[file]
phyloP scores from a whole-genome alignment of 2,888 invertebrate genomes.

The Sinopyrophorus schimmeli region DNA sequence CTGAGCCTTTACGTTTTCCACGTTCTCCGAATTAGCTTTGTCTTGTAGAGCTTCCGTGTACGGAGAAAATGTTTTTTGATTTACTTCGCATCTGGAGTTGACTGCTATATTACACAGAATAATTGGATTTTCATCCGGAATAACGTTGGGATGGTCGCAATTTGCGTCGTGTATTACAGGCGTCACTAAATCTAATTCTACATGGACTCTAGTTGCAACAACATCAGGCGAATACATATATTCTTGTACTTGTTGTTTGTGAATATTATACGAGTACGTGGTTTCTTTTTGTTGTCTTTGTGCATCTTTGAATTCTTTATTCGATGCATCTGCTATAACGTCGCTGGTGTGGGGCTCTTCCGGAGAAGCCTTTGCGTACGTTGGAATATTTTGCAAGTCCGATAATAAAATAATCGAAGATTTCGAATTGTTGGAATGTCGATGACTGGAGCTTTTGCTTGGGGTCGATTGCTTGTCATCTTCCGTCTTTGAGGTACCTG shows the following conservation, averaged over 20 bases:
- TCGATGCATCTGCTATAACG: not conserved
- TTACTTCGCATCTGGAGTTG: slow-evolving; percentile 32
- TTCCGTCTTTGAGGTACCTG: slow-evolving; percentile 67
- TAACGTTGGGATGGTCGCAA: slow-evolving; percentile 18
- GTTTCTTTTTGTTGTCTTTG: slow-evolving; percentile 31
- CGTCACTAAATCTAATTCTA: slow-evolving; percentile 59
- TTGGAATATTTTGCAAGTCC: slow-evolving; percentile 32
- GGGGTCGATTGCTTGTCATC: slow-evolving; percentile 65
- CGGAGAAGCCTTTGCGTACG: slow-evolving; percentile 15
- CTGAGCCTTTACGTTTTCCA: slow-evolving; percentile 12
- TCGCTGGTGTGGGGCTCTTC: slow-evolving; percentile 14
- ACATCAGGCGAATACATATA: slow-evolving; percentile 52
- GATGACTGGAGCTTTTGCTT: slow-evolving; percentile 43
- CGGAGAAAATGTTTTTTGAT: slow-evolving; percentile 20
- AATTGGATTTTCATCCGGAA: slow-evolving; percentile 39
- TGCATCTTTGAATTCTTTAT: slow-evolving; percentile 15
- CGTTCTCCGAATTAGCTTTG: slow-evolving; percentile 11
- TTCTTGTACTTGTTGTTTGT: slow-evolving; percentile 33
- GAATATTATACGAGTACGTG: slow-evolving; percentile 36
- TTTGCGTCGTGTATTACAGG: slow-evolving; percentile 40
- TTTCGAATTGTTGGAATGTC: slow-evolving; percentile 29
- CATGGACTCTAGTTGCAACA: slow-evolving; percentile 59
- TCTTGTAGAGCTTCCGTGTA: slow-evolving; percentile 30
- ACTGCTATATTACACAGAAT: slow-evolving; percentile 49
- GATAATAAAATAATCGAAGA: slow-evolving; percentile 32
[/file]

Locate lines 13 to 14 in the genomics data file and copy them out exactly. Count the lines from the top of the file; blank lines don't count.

- TCGCTGGTGTGGGGCTCTTC: slow-evolving; percentile 14
- ACATCAGGCGAATACATATA: slow-evolving; percentile 52